Covering Controversial Science: Improving Reporting on Science and Public Policy

| Spring 2006

As the pace of new developments in science and technology quickens, journalists are increasingly confronted with covering complicated technical information as well as the potential social, legal, religious, and political consequences of scientific research. Avian flu, embryonic stem cell research, genetic engineering, global warming, teaching of evolution, and bio-terrorism are just a few of the topics on journalists' plates today.

More coverage of the complex intersection of science and public policy is needed to help citizens understand the issues. But the resources to do so are limited: print and electronic media have fewer skilled staff science reporters and smaller news holes than in the past. Newspaper science sections, once a popular venue for in-depth reporting, have been declining in number and size and shifting toward consumer-oriented medicine and personal health coverage. At the same time, journalism programs are turning out more trained science reporters than ever before.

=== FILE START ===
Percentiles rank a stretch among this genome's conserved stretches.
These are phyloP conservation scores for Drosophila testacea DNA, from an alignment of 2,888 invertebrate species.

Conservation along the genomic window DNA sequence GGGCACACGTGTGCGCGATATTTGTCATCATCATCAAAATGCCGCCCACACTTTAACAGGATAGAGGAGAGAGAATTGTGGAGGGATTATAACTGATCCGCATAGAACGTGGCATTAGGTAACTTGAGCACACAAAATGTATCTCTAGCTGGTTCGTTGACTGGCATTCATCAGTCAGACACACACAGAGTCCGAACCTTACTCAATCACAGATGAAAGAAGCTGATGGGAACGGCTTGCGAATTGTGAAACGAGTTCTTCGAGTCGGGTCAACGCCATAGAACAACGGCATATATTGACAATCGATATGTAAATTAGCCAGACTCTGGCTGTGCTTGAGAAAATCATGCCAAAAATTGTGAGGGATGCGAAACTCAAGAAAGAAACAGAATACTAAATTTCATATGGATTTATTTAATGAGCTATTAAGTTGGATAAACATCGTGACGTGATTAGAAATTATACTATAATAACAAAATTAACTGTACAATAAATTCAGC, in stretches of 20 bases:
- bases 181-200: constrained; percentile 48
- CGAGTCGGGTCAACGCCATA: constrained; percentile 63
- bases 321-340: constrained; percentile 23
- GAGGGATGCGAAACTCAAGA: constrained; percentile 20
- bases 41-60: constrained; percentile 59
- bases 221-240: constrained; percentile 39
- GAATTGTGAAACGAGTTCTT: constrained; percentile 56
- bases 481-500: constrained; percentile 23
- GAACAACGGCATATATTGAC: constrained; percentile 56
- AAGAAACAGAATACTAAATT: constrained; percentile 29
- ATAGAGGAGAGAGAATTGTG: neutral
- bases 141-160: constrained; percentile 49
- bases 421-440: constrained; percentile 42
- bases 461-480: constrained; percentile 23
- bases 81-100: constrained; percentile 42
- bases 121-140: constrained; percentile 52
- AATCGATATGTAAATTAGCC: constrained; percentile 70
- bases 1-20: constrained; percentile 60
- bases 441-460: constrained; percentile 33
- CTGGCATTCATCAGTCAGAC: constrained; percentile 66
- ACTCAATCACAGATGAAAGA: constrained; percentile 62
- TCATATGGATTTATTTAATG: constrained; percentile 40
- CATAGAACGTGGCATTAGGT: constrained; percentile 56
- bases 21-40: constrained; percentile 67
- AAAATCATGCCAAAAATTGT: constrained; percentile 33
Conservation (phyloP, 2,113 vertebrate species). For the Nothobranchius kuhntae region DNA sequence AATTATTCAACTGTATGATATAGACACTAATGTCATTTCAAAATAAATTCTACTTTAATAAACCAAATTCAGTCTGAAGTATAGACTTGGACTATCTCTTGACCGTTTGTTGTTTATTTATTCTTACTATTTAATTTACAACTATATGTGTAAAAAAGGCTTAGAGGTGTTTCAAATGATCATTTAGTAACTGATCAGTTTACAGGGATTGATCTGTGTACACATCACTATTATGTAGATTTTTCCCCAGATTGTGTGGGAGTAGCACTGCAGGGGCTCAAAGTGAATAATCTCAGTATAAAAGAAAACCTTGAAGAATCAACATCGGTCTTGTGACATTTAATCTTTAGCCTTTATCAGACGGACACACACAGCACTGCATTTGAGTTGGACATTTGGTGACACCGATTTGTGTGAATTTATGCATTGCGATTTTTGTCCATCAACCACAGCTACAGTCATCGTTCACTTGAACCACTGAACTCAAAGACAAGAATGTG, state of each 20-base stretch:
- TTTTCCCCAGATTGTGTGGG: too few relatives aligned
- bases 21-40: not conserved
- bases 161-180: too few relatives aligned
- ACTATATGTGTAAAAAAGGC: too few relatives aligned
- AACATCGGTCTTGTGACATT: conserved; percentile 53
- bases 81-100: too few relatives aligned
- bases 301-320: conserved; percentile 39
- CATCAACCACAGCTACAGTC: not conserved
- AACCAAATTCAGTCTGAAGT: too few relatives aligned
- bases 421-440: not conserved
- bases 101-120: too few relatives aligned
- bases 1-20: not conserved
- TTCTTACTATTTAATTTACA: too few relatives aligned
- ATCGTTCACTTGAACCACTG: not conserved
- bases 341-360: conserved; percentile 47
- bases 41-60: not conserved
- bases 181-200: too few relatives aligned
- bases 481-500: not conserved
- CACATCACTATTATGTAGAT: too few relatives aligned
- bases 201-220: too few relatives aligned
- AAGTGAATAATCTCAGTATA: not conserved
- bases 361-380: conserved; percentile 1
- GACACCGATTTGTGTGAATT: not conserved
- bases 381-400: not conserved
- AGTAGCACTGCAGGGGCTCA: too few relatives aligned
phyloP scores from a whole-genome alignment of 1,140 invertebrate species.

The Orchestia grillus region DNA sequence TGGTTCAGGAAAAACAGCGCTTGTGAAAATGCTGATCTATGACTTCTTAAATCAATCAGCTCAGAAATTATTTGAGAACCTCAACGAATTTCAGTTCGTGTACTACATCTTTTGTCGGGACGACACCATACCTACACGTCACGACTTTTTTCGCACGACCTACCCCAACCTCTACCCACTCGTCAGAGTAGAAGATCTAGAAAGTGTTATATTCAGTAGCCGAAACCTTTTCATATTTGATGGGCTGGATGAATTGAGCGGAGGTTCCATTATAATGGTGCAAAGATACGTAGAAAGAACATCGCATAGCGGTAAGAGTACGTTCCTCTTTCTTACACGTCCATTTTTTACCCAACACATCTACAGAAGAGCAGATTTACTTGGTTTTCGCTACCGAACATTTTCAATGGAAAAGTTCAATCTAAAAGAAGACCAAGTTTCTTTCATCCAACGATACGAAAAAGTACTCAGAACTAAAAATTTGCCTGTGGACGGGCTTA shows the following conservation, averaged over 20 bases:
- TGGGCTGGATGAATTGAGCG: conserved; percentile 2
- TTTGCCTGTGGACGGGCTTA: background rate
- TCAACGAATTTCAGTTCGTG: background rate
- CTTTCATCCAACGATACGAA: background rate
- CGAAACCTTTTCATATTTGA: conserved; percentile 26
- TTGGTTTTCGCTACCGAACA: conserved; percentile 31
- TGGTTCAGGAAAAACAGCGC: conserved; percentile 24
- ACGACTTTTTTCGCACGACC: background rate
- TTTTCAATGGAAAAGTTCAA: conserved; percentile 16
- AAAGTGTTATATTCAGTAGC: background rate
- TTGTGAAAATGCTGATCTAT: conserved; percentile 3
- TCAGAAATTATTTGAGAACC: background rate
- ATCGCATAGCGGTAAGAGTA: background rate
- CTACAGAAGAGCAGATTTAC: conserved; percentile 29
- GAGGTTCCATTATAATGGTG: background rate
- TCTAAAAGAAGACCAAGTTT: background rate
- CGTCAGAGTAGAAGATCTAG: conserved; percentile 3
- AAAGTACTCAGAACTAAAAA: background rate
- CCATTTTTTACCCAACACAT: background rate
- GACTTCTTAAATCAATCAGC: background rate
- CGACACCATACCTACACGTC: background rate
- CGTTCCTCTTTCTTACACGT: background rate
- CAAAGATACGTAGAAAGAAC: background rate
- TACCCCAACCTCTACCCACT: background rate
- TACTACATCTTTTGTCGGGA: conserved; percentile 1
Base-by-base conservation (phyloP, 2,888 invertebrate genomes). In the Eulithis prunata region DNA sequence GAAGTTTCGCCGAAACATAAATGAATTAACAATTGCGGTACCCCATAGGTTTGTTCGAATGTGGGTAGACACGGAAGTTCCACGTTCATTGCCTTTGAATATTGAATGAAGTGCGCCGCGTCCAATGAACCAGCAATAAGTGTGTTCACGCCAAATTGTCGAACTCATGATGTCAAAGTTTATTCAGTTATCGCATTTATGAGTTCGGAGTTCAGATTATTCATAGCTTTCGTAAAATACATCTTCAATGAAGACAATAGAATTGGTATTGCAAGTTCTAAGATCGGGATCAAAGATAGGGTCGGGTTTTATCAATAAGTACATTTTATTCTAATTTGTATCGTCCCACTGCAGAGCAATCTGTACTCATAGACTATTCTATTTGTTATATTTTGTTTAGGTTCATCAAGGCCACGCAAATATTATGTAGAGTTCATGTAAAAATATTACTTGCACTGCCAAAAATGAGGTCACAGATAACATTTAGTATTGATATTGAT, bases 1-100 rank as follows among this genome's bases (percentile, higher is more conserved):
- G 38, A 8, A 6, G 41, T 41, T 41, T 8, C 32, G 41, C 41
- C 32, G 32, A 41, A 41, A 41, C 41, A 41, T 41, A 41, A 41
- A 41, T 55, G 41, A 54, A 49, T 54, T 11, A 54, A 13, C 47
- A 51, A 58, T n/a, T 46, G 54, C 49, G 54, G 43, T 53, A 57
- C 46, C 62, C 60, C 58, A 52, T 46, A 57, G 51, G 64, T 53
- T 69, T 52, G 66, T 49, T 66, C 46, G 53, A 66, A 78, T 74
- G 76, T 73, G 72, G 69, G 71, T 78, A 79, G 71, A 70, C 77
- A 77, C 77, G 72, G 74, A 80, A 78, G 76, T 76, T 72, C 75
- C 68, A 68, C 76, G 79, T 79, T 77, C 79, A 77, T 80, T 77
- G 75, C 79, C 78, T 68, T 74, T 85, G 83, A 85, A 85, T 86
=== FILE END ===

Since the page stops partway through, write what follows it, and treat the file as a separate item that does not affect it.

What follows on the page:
Opportunities for science and policy reporting need to be improved, in quantity and quality, with writing that puts the science in context and enhances public understanding of the policy options. New approaches for journalism education and on-the-job training in science coverage are recommended, including novel online opportunities for specialty beat reporting. Guidelines for better coverage of science and public policy are suggested.

For more information on this publication: Please contact the Belfer Communications Office
For Academic Citation: Russell, Cristine. “Covering Controversial Science: Improving Reporting on Science and Public Policy.” Paper, Spring 2006.